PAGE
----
Car Blocks Hydrant at SODO Commercial Building Fire

April 24—Seattle Fire Investigators determined a fire in a commercial building in SODO was accidental, caused by an overheated ventilation fan. The damage estimate is more than $60,000 to the structure and contents.

At 9:41 a.m. a call came into the Fire Alarm Center reporting flames coming from a 2-story commercial building in the 2400 block of 1st Avenue South at the corner of South Landers Street. The responding crews noticed a column of smoke from three blocks away.

Firefighters initiated a search and rescue operation in both the fire building and the building located to the North.  Seven employees and two customers were on the first floor of the building when the lights went out, and smoke and fire began shooting from the ceiling vents. All of the occupants safely self-evacuated. There were no injuries.

It took firefighters 10 minutes to get the fire under control.  It took about a half-an-hour to completely extinguish the flames.  The fire started in a ventilation system between floors 1 and 2 and charred a 10 foot by 10 foot area.

The fire arriving engine company was delayed in getting a water due to a car illegally parked directly in front of the closest fire hydrant. The firefighters ended up laying the hoseline on top of the car in order to reach the burning building.

The Seattle Police Department issued a $42 citation to the car’s owner and impounded the car for being illegally parked.

The Seattle Municipal Code 11.72.160 – Fire hydrant, states:

No person shall stand or park a vehicle within fifteen feet (15′) of a fire hydrant. (RCW 46.61.570(1)(b)(ii))  (Ord. 108200, § 2(11.72.160), 1979.)

The Seattle Fire Code also has a provision to deal with obstructions to fire hydrants

 507.5.4 Obstruction. Unobstructed access to fire hydrants

shall be maintained at all times. The fire department shall

not be deterred or hindered from gaining immediate access

to fire protection equipment or fire hydrants.

Capitol Hill Fatal House Fire Caused by Improperly Discarded Smoking Materials

April 16—Seattle Fire Investigators ruled a fatal Capitol Hill house fire was accidental caused by improperly discarded smoking materials in a chair.  The fire caused $150,000 damage to the residence and $50,000 damage to the contents of the 2-story home.

Multiple callers reported the fire to the Fire Alarm Center at 8:51 a.m.  reporting smoke coming from a home located in the 400 block of 16th Avenue East. The first arriving engine company found heavy smoke and flames coming from the North side of the house exposing to a neighbor’s home. A 76-year-old male occupant of the home was outside and stated his mother, in her 90’s, was trapped inside the burning home. Firefighters began a search and rescue operation and found the female occupant deceased inside the first floor living quarters.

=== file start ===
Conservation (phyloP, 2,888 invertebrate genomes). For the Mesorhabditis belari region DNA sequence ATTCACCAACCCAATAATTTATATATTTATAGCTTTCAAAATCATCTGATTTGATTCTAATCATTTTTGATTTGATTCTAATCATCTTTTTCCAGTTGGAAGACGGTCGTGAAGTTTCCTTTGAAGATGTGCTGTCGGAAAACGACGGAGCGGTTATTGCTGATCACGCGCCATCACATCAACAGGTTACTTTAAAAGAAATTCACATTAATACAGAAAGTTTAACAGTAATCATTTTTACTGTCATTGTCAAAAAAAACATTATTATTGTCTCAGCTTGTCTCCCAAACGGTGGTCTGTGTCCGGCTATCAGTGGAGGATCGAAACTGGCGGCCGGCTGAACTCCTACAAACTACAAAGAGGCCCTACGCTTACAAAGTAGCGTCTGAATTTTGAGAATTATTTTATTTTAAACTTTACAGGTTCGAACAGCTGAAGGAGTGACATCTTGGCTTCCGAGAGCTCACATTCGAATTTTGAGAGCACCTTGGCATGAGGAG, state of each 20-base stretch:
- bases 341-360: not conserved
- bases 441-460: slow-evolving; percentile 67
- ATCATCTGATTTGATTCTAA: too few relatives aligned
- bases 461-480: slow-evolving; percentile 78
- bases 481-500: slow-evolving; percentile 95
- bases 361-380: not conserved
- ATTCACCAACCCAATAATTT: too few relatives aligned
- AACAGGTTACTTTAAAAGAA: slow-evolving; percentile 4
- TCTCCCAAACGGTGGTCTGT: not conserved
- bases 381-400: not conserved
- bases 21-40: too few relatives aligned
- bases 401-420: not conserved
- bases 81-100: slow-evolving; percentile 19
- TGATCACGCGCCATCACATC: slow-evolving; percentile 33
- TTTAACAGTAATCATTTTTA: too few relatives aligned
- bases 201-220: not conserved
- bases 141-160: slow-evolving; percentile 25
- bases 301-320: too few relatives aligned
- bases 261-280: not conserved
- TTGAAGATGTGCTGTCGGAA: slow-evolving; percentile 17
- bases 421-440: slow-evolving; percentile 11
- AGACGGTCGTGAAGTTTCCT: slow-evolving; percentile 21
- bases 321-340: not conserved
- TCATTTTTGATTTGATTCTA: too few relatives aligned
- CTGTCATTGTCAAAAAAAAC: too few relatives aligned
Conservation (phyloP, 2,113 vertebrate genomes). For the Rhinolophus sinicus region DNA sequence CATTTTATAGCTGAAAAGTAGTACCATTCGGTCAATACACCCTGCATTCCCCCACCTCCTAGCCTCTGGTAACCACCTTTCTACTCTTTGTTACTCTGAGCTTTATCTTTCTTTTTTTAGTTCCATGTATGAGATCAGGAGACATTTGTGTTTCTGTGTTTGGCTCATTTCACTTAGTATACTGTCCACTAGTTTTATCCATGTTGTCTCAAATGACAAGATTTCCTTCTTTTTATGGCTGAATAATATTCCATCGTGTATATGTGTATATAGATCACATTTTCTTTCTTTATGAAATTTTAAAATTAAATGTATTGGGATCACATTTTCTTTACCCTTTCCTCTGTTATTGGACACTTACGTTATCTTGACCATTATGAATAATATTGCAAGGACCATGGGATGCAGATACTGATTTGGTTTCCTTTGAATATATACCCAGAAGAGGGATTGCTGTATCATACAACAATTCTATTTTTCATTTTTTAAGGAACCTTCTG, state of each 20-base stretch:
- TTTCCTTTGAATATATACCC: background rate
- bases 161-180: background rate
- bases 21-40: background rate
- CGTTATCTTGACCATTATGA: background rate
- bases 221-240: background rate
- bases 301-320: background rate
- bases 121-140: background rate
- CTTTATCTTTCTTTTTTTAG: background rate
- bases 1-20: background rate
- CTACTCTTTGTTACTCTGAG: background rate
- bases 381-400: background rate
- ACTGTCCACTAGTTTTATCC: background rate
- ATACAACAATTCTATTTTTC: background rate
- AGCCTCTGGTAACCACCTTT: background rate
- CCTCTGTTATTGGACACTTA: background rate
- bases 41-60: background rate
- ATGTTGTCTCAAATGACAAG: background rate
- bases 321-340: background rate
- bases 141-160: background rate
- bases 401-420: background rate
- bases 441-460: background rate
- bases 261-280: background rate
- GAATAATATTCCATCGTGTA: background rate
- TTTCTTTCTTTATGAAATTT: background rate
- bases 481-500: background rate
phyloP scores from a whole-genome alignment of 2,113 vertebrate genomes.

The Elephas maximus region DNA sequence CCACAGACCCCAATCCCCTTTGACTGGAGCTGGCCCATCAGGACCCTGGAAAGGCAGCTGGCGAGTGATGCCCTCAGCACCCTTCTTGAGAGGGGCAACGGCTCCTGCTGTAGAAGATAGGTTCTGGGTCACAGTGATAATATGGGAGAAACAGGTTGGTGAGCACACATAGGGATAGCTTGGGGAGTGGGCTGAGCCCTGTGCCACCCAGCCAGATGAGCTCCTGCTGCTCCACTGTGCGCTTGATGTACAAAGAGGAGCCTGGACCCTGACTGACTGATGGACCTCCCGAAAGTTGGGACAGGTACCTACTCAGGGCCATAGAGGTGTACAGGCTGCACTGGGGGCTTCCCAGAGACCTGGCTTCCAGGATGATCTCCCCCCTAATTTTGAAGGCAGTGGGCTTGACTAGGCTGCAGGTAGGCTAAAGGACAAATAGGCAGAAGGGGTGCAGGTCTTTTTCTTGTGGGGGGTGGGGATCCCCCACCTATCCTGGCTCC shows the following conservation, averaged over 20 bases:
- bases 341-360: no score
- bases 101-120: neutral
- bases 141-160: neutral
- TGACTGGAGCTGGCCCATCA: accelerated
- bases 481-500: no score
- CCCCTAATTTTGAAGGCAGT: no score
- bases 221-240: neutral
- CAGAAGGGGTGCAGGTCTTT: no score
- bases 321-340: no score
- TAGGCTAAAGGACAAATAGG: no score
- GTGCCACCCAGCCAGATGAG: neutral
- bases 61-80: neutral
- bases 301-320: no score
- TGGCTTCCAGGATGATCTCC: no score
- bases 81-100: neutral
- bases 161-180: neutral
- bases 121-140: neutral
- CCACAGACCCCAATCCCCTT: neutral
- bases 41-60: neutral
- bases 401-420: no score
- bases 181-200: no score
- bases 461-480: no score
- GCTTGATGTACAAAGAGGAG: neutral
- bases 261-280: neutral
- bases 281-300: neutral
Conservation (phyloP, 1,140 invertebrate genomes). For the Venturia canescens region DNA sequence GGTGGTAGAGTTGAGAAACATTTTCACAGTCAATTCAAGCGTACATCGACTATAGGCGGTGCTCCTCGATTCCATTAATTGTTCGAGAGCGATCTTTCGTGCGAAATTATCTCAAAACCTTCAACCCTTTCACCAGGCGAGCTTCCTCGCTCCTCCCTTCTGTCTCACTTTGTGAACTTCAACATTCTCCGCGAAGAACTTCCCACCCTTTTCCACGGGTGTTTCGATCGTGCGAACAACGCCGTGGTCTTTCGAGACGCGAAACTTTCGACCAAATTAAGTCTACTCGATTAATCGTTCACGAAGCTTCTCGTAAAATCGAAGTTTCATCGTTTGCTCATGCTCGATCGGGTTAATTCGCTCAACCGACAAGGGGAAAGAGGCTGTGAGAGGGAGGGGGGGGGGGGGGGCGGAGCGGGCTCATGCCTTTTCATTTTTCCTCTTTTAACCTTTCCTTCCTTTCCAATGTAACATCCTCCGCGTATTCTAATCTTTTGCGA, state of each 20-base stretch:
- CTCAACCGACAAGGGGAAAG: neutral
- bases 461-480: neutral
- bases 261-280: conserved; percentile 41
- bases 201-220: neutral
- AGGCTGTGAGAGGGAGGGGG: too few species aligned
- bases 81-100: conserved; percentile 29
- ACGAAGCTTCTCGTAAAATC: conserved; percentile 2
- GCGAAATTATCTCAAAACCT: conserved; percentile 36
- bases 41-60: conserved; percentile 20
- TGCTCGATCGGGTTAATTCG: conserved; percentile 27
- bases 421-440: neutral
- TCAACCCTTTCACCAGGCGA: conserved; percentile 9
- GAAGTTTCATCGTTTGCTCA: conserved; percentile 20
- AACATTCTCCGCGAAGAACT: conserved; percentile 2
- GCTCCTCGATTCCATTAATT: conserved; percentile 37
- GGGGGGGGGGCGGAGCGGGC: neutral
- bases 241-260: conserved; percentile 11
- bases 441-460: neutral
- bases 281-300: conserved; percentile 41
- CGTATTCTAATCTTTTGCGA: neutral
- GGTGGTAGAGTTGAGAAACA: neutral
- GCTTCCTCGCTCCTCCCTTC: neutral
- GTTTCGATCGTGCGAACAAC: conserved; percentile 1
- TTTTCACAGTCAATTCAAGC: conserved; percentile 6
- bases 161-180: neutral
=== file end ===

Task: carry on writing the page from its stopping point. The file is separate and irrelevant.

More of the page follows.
Medics evaluated the 76-year-old male for smoke inhalation and minor burns to his arms and face and transported him to Harborview Medical Center in stable condition.

It took firefighters 20 minutes to get the fire under control and it took about 30 minutes to completely extinguish the flames.
Firefighters were able to protect the home to the north of the original house.

Red Cross was called to the scene to assist 2 occupants, the victim’s son and a caregiver, with temporary housing.

A family pet was found safe at a neighbor’s home.

Second Fire at Same House in One Month

February 25—Seattle Fire Investigators determined a house fire on 16th Avenue was accidental, caused by an overheated oil radiator. The damage estimate is $50,000 to the fire house and $50,000 to the home to the north.

Just minutes before midnight, a 911 call came into the Fire Alarm Center reporting a fire at a two-story home located in the 700 block of 16th Avenue. The first engine company arrived to find flames shooting out of both sides of the house and fire shooting out of the back of the structure. The flames were exposing to homes on both the north and the south side of the fire house.

The incident commander called for second alarm which doubled our fire resources in order to battle the growing flames. Firefighters ran six hose lines to both protect the neighboring homes and to battle the initial house fire.

Firefighters were able to save the home to the south. However, the home to the north suffered heavy damage to its first floor. The occupant of the north home safely  evacuated. The four occupants of the initial fire house also safely evacuated.

It took about 20 minutes to control the flames. It took an hour for firefighters to extinguish the flames in the north house. Extinguishing the flames in the initial house took longer due to the house being boarded up after a previous fire and the extensive combustibles piled up inside the home.